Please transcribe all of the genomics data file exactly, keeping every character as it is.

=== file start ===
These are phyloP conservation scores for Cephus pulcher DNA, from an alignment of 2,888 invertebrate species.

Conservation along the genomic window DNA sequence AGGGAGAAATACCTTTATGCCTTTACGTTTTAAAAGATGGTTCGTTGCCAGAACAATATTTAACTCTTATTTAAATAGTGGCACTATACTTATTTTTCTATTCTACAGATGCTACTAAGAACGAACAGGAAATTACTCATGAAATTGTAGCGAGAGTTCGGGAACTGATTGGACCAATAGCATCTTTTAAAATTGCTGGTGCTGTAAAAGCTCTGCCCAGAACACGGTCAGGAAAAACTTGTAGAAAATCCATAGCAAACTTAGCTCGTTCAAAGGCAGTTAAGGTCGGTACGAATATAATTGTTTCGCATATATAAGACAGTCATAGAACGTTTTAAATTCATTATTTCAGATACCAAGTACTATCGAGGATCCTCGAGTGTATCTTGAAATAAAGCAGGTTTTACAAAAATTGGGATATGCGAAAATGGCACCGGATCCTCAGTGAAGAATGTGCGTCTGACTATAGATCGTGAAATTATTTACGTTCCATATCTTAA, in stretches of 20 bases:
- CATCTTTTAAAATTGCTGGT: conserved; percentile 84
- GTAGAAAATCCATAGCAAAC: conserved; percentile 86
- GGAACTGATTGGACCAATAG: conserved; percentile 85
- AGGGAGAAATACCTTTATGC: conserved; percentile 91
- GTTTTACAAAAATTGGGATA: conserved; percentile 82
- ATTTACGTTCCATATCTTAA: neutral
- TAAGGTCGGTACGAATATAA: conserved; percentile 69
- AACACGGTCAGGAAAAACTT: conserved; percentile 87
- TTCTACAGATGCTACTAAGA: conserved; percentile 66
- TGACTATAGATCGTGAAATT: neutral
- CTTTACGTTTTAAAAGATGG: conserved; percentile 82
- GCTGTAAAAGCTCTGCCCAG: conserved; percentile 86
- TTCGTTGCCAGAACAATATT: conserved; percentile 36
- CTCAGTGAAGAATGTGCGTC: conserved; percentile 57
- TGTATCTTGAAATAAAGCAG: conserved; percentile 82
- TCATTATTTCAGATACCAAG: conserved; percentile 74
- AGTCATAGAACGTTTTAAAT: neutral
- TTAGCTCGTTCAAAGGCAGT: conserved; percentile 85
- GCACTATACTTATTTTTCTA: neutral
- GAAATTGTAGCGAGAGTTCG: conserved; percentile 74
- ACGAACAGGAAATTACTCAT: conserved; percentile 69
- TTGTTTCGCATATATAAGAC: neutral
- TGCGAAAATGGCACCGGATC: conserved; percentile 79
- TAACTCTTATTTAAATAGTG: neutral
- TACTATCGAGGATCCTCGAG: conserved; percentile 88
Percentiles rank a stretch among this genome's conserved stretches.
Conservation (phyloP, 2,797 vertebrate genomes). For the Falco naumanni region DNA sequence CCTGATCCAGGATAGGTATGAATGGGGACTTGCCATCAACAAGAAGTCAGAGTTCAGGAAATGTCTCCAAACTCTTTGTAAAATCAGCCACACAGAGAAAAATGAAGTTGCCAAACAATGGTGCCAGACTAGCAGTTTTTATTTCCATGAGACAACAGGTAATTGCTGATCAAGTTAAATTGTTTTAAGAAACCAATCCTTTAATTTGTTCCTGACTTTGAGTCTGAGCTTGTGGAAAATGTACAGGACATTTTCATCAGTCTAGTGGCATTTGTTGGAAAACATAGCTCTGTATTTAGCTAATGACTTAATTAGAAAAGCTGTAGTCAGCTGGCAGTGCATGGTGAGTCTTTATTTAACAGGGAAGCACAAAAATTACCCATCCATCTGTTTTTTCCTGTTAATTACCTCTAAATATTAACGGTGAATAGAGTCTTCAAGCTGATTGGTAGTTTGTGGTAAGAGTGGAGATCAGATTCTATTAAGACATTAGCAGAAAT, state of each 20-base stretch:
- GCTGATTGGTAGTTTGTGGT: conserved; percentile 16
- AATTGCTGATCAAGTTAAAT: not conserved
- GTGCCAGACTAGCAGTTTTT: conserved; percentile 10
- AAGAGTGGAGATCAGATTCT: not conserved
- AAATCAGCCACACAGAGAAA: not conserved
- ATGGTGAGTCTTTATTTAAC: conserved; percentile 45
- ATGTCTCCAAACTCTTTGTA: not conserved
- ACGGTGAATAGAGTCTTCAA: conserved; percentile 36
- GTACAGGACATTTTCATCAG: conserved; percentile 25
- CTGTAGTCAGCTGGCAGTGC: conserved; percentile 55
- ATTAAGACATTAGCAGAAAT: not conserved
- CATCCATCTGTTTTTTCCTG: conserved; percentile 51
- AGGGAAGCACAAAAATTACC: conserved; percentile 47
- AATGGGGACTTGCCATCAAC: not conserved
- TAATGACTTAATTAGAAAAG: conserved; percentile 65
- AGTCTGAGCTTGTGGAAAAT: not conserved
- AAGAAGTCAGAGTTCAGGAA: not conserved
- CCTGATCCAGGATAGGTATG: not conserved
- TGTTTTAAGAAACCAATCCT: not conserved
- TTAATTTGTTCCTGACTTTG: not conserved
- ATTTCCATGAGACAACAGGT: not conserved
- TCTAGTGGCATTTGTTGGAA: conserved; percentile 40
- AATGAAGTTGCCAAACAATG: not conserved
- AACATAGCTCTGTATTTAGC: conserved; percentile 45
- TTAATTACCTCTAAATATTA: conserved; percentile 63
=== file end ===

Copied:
These are phyloP conservation scores for Cephus pulcher DNA, from an alignment of 2,888 invertebrate species.

Conservation along the genomic window DNA sequence AGGGAGAAATACCTTTATGCCTTTACGTTTTAAAAGATGGTTCGTTGCCAGAACAATATTTAACTCTTATTTAAATAGTGGCACTATACTTATTTTTCTATTCTACAGATGCTACTAAGAACGAACAGGAAATTACTCATGAAATTGTAGCGAGAGTTCGGGAACTGATTGGACCAATAGCATCTTTTAAAATTGCTGGTGCTGTAAAAGCTCTGCCCAGAACACGGTCAGGAAAAACTTGTAGAAAATCCATAGCAAACTTAGCTCGTTCAAAGGCAGTTAAGGTCGGTACGAATATAATTGTTTCGCATATATAAGACAGTCATAGAACGTTTTAAATTCATTATTTCAGATACCAAGTACTATCGAGGATCCTCGAGTGTATCTTGAAATAAAGCAGGTTTTACAAAAATTGGGATATGCGAAAATGGCACCGGATCCTCAGTGAAGAATGTGCGTCTGACTATAGATCGTGAAATTATTTACGTTCCATATCTTAA, in stretches of 20 bases:
- CATCTTTTAAAATTGCTGGT: conserved; percentile 84
- GTAGAAAATCCATAGCAAAC: conserved; percentile 86
- GGAACTGATTGGACCAATAG: conserved; percentile 85
- AGGGAGAAATACCTTTATGC: conserved; percentile 91
- GTTTTACAAAAATTGGGATA: conserved; percentile 82
- ATTTACGTTCCATATCTTAA: neutral
- TAAGGTCGGTACGAATATAA: conserved; percentile 69
- AACACGGTCAGGAAAAACTT: conserved; percentile 87
- TTCTACAGATGCTACTAAGA: conserved; percentile 66
- TGACTATAGATCGTGAAATT: neutral
- CTTTACGTTTTAAAAGATGG: conserved; percentile 82
- GCTGTAAAAGCTCTGCCCAG: conserved; percentile 86
- TTCGTTGCCAGAACAATATT: conserved; percentile 36
- CTCAGTGAAGAATGTGCGTC: conserved; percentile 57
- TGTATCTTGAAATAAAGCAG: conserved; percentile 82
- TCATTATTTCAGATACCAAG: conserved; percentile 74
- AGTCATAGAACGTTTTAAAT: neutral
- TTAGCTCGTTCAAAGGCAGT: conserved; percentile 85
- GCACTATACTTATTTTTCTA: neutral
- GAAATTGTAGCGAGAGTTCG: conserved; percentile 74
- ACGAACAGGAAATTACTCAT: conserved; percentile 69
- TTGTTTCGCATATATAAGAC: neutral
- TGCGAAAATGGCACCGGATC: conserved; percentile 79
- TAACTCTTATTTAAATAGTG: neutral
- TACTATCGAGGATCCTCGAG: conserved; percentile 88
Percentiles rank a stretch among this genome's conserved stretches.
Conservation (phyloP, 2,797 vertebrate genomes). For the Falco naumanni region DNA sequence CCTGATCCAGGATAGGTATGAATGGGGACTTGCCATCAACAAGAAGTCAGAGTTCAGGAAATGTCTCCAAACTCTTTGTAAAATCAGCCACACAGAGAAAAATGAAGTTGCCAAACAATGGTGCCAGACTAGCAGTTTTTATTTCCATGAGACAACAGGTAATTGCTGATCAAGTTAAATTGTTTTAAGAAACCAATCCTTTAATTTGTTCCTGACTTTGAGTCTGAGCTTGTGGAAAATGTACAGGACATTTTCATCAGTCTAGTGGCATTTGTTGGAAAACATAGCTCTGTATTTAGCTAATGACTTAATTAGAAAAGCTGTAGTCAGCTGGCAGTGCATGGTGAGTCTTTATTTAACAGGGAAGCACAAAAATTACCCATCCATCTGTTTTTTCCTGTTAATTACCTCTAAATATTAACGGTGAATAGAGTCTTCAAGCTGATTGGTAGTTTGTGGTAAGAGTGGAGATCAGATTCTATTAAGACATTAGCAGAAAT, state of each 20-base stretch:
- GCTGATTGGTAGTTTGTGGT: conserved; percentile 16
- AATTGCTGATCAAGTTAAAT: not conserved
- GTGCCAGACTAGCAGTTTTT: conserved; percentile 10
- AAGAGTGGAGATCAGATTCT: not conserved
- AAATCAGCCACACAGAGAAA: not conserved
- ATGGTGAGTCTTTATTTAAC: conserved; percentile 45
- ATGTCTCCAAACTCTTTGTA: not conserved
- ACGGTGAATAGAGTCTTCAA: conserved; percentile 36
- GTACAGGACATTTTCATCAG: conserved; percentile 25
- CTGTAGTCAGCTGGCAGTGC: conserved; percentile 55
- ATTAAGACATTAGCAGAAAT: not conserved
- CATCCATCTGTTTTTTCCTG: conserved; percentile 51
- AGGGAAGCACAAAAATTACC: conserved; percentile 47
- AATGGGGACTTGCCATCAAC: not conserved
- TAATGACTTAATTAGAAAAG: conserved; percentile 65
- AGTCTGAGCTTGTGGAAAAT: not conserved
- AAGAAGTCAGAGTTCAGGAA: not conserved
- CCTGATCCAGGATAGGTATG: not conserved
- TGTTTTAAGAAACCAATCCT: not conserved
- TTAATTTGTTCCTGACTTTG: not conserved
- ATTTCCATGAGACAACAGGT: not conserved
- TCTAGTGGCATTTGTTGGAA: conserved; percentile 40
- AATGAAGTTGCCAAACAATG: not conserved
- AACATAGCTCTGTATTTAGC: conserved; percentile 45
- TTAATTACCTCTAAATATTA: conserved; percentile 63